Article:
Though it doesn't seem like much to us now, that was the largest fine ever levied by the National League or American League at the time. It seemed like a lot to Marichal, who was making $60,000 that year. The suspension may very well have cost the Giants the pennant. In retrospect, that seems harsh. On the other hand, it seemed like nothing to those who thought Marichal should be banned from baseball. I actually think Warren Giles, the N.L. president who levied the punishment, was fair with the consequence he imposed. If this happened today, I think Marichal would be crucified on social media, the commissioner would get involved, and the penalty would be delayed by litigation. The aftermath would be much uglier.
Do you think the fight overshadowed Marichal's career and prevented him from making the Hall of Fame earlier than he did?
Absolutely. He had the numbers to be a first ballot Hall of Famer. He won more games during the Sixties than Bob Gibson, Don Drysdale and Sandy Koufax. Yet in Marichal's first year of eligibility, he received only 233 votes to 337 for Gibson (also in his first year of eligibility), the only player elected that year. No way Gibson was a better pitcher by 104 votes. He said so himself. The only explanation is that the BBWAA [Baseball Writers' Association of America] members held the Roseboro incident against Marichal. It happened again the next year, with Marichal again falling short of induction.
Roseboro died in 2002. If you had had the chance to interview him, what questions would you have asked him?
I would have loved to have talked to Roseboro. I would have asked him about how his role in the fight—and keeping quiet about it for so long—weighed upon him. I also would like to have asked him about his aspirations to manage and how that dream got thwarted because he was a black man. And since I grew up in Minnesota, I would ask him about his years (1968-69) with the Twins.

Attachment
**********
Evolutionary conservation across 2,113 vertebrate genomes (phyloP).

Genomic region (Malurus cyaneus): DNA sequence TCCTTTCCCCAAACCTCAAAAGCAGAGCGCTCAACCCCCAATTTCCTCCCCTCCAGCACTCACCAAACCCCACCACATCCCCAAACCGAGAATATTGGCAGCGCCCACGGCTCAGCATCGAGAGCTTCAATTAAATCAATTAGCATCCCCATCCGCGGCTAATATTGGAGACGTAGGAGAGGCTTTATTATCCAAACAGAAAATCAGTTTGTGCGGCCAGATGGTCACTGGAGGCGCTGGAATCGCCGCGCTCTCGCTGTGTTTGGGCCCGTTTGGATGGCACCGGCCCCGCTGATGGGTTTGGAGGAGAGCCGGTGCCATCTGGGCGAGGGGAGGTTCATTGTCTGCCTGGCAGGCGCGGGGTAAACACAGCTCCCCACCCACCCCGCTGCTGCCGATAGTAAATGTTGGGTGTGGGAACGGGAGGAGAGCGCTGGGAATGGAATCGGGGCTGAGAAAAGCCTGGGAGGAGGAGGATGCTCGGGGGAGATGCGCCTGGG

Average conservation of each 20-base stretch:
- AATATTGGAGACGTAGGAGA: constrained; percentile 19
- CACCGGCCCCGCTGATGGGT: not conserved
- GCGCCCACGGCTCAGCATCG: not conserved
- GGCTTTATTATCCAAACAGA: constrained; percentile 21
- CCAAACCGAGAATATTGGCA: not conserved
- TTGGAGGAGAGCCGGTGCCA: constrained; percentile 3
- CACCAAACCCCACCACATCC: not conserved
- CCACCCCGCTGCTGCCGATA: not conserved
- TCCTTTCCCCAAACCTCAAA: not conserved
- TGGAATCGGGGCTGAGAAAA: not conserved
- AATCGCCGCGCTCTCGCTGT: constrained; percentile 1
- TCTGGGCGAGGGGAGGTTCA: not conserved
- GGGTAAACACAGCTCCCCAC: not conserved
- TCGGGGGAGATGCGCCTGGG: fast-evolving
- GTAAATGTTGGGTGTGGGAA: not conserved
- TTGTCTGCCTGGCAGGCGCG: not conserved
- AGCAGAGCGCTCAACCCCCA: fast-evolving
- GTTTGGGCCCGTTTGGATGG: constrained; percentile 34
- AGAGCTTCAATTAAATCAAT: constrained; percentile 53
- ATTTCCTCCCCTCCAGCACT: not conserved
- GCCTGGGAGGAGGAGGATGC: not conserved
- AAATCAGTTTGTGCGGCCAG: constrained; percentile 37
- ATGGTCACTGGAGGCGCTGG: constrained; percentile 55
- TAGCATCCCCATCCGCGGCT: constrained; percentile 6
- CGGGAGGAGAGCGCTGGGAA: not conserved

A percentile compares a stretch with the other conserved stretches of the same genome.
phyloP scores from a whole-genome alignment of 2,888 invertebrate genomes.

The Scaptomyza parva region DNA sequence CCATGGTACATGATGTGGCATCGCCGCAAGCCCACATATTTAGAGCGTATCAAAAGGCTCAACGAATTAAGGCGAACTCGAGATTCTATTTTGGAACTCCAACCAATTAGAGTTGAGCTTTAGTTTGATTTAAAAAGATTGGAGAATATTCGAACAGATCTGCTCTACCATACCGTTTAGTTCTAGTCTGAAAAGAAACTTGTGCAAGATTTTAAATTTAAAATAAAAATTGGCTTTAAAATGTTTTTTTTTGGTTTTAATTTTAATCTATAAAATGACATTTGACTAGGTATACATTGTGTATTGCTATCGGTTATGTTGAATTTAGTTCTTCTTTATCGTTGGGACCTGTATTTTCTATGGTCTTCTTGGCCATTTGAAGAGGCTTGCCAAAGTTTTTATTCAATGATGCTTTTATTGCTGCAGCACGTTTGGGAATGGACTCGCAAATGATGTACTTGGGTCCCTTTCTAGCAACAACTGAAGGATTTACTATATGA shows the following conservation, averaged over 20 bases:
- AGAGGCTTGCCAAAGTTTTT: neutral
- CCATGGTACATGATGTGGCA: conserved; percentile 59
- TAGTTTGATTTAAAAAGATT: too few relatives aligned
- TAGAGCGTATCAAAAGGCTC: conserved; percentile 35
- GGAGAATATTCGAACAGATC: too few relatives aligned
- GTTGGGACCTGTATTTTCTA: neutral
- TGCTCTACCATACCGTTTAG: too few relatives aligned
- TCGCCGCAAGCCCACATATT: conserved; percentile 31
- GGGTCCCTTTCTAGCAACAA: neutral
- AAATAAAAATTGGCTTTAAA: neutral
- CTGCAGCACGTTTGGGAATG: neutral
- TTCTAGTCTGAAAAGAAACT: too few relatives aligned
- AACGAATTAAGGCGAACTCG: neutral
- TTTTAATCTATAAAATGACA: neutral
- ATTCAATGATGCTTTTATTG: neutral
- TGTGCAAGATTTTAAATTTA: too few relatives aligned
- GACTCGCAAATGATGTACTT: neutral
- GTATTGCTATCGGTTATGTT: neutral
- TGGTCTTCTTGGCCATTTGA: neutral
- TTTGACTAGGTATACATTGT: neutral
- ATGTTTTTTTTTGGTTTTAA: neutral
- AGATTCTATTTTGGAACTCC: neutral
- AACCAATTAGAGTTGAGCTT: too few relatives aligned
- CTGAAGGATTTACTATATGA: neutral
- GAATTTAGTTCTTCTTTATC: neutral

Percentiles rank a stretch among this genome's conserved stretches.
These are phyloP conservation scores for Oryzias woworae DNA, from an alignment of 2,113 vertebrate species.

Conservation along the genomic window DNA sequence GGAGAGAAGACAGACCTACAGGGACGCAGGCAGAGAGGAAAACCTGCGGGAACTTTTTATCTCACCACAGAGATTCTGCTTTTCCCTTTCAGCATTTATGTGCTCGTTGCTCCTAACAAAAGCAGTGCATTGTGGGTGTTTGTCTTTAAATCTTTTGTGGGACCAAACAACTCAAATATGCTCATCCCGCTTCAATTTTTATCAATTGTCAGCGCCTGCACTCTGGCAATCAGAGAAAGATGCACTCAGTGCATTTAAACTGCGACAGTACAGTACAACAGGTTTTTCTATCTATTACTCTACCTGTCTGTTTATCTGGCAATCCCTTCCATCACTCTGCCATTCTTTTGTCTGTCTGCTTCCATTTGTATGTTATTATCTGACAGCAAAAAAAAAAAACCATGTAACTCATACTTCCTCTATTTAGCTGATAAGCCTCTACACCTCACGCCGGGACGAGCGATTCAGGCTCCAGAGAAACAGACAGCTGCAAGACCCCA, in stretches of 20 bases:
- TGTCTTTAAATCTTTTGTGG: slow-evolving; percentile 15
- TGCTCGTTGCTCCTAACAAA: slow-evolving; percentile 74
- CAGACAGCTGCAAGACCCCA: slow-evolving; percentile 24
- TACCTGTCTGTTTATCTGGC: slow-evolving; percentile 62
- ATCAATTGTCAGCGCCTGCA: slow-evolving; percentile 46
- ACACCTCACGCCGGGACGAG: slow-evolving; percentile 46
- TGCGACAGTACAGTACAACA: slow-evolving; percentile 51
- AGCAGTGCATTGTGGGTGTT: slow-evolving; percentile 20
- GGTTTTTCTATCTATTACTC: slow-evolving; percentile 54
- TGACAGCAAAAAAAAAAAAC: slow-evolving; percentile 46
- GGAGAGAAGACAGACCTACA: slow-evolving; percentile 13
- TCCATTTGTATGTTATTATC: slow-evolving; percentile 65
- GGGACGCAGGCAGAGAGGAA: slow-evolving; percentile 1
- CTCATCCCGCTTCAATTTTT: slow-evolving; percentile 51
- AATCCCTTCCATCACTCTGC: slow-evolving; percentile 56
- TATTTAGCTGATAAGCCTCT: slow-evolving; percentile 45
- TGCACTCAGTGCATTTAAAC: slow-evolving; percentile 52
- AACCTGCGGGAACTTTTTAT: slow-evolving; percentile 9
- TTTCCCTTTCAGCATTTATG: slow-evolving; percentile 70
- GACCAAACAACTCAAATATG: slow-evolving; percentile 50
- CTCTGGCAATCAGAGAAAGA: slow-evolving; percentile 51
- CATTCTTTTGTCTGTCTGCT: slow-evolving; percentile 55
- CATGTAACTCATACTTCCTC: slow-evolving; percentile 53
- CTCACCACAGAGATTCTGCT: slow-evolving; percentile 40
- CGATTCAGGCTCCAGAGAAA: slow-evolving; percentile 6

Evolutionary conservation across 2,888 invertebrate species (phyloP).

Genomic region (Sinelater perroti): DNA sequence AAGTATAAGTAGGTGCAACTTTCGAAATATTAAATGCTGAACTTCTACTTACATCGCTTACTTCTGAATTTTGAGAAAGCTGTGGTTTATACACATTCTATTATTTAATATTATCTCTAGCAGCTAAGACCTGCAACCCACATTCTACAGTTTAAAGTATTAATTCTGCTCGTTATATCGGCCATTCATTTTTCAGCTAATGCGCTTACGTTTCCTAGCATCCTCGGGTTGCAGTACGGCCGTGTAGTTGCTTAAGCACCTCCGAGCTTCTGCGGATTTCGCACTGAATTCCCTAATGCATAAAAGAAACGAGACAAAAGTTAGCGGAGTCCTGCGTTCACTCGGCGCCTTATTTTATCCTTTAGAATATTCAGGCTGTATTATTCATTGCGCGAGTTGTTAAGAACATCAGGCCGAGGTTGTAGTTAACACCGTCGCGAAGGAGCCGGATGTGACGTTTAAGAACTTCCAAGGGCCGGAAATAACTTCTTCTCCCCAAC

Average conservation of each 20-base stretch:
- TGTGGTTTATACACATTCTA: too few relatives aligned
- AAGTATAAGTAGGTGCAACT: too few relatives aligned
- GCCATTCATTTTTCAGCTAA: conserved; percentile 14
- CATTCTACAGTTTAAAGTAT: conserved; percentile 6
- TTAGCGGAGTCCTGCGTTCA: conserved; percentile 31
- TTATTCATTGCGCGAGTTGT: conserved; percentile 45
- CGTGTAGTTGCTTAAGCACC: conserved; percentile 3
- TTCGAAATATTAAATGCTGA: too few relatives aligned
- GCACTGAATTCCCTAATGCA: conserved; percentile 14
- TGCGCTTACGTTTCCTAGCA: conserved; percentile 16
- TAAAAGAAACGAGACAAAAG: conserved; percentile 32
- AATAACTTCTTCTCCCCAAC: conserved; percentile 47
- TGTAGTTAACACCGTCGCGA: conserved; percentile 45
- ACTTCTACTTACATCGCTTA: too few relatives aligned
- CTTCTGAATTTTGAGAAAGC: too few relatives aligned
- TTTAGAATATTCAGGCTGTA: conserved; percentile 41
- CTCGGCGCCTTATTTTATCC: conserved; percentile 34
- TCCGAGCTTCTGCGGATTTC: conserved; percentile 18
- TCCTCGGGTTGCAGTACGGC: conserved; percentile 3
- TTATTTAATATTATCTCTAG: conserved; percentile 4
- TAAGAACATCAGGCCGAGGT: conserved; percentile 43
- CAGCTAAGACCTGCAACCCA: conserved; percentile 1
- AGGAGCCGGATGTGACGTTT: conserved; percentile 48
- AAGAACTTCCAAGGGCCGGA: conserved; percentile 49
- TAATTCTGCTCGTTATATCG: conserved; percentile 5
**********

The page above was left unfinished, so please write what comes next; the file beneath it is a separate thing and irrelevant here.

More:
How long did it take for Marichal and Roseboro find some peace and/or closure about this?
Seventeen years from the time of their fight to the time that Marichal called up Roseboro and asked his help in letting the BBWAA members know that they shouldn't let the incident eclipse his career and keep him out of the Hall of Fame. Roseboro went to the Dominican to play in Marichal's celebrity golf tournament. During that week, the two men realized they enjoyed one another, and it became the beginning of a beautiful friendship.
How would you characterize Willie Mays' role in this incident? Did you interview him for the book?
Mays initially helped pull Roseboro from the fray during the brawl. He has been widely recognized as a peacemaker in the event, and rightly so. I did not interview him. I had spoken to him several years ago and found then that his memory was failing. I didn't want to disturb him. I felt like I was able to get the information I needed elsewhere.
What most surprised you as you researched and wrote about this and what is the biggest misconception people have about this incident over the years?
I think I was most impressed by the dignity of these two ballplayers and how they were able to overcome a moment of passion in their past. Probably the largest misconception people who have seen the iconic photo of Marichal with his bat raised over Roseboro's head is that Marichal was the villain and Roseboro the victim. Both men played an equal part in the incident. Roseboro himself admitted he provoked it.
How did the photo shape the public's perception of the incident?
The photo cast Juan as the villain, John as the victim. It did not tell the whole story. But for many, that was their only image of the incident, and it stuck.